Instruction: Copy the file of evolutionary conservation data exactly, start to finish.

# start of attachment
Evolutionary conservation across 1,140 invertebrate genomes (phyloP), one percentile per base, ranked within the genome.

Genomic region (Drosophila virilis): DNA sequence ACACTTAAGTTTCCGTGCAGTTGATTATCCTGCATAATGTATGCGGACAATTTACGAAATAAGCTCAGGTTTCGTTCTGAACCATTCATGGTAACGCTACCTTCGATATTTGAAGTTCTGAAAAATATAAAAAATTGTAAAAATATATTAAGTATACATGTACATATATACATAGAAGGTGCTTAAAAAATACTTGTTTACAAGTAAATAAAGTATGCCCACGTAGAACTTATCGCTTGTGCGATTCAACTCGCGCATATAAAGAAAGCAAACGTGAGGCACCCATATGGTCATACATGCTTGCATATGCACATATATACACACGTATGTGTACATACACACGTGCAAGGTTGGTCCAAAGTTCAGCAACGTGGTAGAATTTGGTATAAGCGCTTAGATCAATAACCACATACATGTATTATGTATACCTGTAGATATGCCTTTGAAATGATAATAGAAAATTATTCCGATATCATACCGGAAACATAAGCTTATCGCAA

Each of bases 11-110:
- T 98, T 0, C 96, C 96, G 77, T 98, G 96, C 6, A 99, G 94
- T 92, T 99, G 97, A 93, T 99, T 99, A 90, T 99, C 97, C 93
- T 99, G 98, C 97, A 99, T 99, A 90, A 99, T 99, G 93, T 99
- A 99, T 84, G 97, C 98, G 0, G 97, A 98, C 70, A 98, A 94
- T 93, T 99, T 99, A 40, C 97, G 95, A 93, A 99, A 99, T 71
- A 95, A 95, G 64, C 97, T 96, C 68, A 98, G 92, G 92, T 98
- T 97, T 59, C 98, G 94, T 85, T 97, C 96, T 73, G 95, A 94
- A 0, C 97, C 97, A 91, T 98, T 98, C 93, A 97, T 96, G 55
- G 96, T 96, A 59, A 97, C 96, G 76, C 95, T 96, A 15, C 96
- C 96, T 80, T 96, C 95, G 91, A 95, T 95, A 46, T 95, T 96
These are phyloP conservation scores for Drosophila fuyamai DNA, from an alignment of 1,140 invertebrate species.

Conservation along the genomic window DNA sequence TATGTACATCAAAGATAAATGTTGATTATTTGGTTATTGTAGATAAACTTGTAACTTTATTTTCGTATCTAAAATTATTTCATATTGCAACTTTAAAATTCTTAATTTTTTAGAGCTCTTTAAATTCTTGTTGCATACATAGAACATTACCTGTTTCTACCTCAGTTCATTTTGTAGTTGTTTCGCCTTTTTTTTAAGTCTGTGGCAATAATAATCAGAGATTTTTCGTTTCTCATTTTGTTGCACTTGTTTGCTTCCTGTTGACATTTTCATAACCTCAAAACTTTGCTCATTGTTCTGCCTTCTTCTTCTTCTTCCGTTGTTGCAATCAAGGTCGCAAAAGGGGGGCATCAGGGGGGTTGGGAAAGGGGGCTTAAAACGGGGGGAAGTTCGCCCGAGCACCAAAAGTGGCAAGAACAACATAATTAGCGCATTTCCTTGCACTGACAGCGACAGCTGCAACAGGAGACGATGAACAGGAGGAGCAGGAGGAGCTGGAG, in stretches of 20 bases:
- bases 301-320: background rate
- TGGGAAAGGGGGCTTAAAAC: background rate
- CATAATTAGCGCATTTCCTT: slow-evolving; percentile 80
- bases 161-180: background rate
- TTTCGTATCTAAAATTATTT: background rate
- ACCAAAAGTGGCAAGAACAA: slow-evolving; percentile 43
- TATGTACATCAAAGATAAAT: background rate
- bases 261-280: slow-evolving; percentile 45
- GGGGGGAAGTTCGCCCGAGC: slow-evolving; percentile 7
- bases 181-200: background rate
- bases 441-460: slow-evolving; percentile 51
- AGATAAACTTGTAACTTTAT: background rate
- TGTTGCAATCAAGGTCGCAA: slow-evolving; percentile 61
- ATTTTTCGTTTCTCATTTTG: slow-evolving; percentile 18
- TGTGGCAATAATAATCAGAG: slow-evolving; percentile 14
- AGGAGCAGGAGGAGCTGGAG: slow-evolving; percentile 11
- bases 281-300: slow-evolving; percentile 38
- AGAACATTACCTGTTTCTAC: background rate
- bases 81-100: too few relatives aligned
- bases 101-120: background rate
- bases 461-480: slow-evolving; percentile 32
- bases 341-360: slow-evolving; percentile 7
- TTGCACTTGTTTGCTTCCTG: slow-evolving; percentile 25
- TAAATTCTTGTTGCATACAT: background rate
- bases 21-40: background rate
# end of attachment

Evolutionary conservation across 1,140 invertebrate genomes (phyloP), one percentile per base, ranked within the genome.

Genomic region (Drosophila virilis): DNA sequence ACACTTAAGTTTCCGTGCAGTTGATTATCCTGCATAATGTATGCGGACAATTTACGAAATAAGCTCAGGTTTCGTTCTGAACCATTCATGGTAACGCTACCTTCGATATTTGAAGTTCTGAAAAATATAAAAAATTGTAAAAATATATTAAGTATACATGTACATATATACATAGAAGGTGCTTAAAAAATACTTGTTTACAAGTAAATAAAGTATGCCCACGTAGAACTTATCGCTTGTGCGATTCAACTCGCGCATATAAAGAAAGCAAACGTGAGGCACCCATATGGTCATACATGCTTGCATATGCACATATATACACACGTATGTGTACATACACACGTGCAAGGTTGGTCCAAAGTTCAGCAACGTGGTAGAATTTGGTATAAGCGCTTAGATCAATAACCACATACATGTATTATGTATACCTGTAGATATGCCTTTGAAATGATAATAGAAAATTATTCCGATATCATACCGGAAACATAAGCTTATCGCAA

Each of bases 11-110:
- T 98, T 0, C 96, C 96, G 77, T 98, G 96, C 6, A 99, G 94
- T 92, T 99, G 97, A 93, T 99, T 99, A 90, T 99, C 97, C 93
- T 99, G 98, C 97, A 99, T 99, A 90, A 99, T 99, G 93, T 99
- A 99, T 84, G 97, C 98, G 0, G 97, A 98, C 70, A 98, A 94
- T 93, T 99, T 99, A 40, C 97, G 95, A 93, A 99, A 99, T 71
- A 95, A 95, G 64, C 97, T 96, C 68, A 98, G 92, G 92, T 98
- T 97, T 59, C 98, G 94, T 85, T 97, C 96, T 73, G 95, A 94
- A 0, C 97, C 97, A 91, T 98, T 98, C 93, A 97, T 96, G 55
- G 96, T 96, A 59, A 97, C 96, G 76, C 95, T 96, A 15, C 96
- C 96, T 80, T 96, C 95, G 91, A 95, T 95, A 46, T 95, T 96
These are phyloP conservation scores for Drosophila fuyamai DNA, from an alignment of 1,140 invertebrate species.

Conservation along the genomic window DNA sequence TATGTACATCAAAGATAAATGTTGATTATTTGGTTATTGTAGATAAACTTGTAACTTTATTTTCGTATCTAAAATTATTTCATATTGCAACTTTAAAATTCTTAATTTTTTAGAGCTCTTTAAATTCTTGTTGCATACATAGAACATTACCTGTTTCTACCTCAGTTCATTTTGTAGTTGTTTCGCCTTTTTTTTAAGTCTGTGGCAATAATAATCAGAGATTTTTCGTTTCTCATTTTGTTGCACTTGTTTGCTTCCTGTTGACATTTTCATAACCTCAAAACTTTGCTCATTGTTCTGCCTTCTTCTTCTTCTTCCGTTGTTGCAATCAAGGTCGCAAAAGGGGGGCATCAGGGGGGTTGGGAAAGGGGGCTTAAAACGGGGGGAAGTTCGCCCGAGCACCAAAAGTGGCAAGAACAACATAATTAGCGCATTTCCTTGCACTGACAGCGACAGCTGCAACAGGAGACGATGAACAGGAGGAGCAGGAGGAGCTGGAG, in stretches of 20 bases:
- bases 301-320: background rate
- TGGGAAAGGGGGCTTAAAAC: background rate
- CATAATTAGCGCATTTCCTT: slow-evolving; percentile 80
- bases 161-180: background rate
- TTTCGTATCTAAAATTATTT: background rate
- ACCAAAAGTGGCAAGAACAA: slow-evolving; percentile 43
- TATGTACATCAAAGATAAAT: background rate
- bases 261-280: slow-evolving; percentile 45
- GGGGGGAAGTTCGCCCGAGC: slow-evolving; percentile 7
- bases 181-200: background rate
- bases 441-460: slow-evolving; percentile 51
- AGATAAACTTGTAACTTTAT: background rate
- TGTTGCAATCAAGGTCGCAA: slow-evolving; percentile 61
- ATTTTTCGTTTCTCATTTTG: slow-evolving; percentile 18
- TGTGGCAATAATAATCAGAG: slow-evolving; percentile 14
- AGGAGCAGGAGGAGCTGGAG: slow-evolving; percentile 11
- bases 281-300: slow-evolving; percentile 38
- AGAACATTACCTGTTTCTAC: background rate
- bases 81-100: too few relatives aligned
- bases 101-120: background rate
- bases 461-480: slow-evolving; percentile 32
- bases 341-360: slow-evolving; percentile 7
- TTGCACTTGTTTGCTTCCTG: slow-evolving; percentile 25
- TAAATTCTTGTTGCATACAT: background rate
- bases 21-40: background rate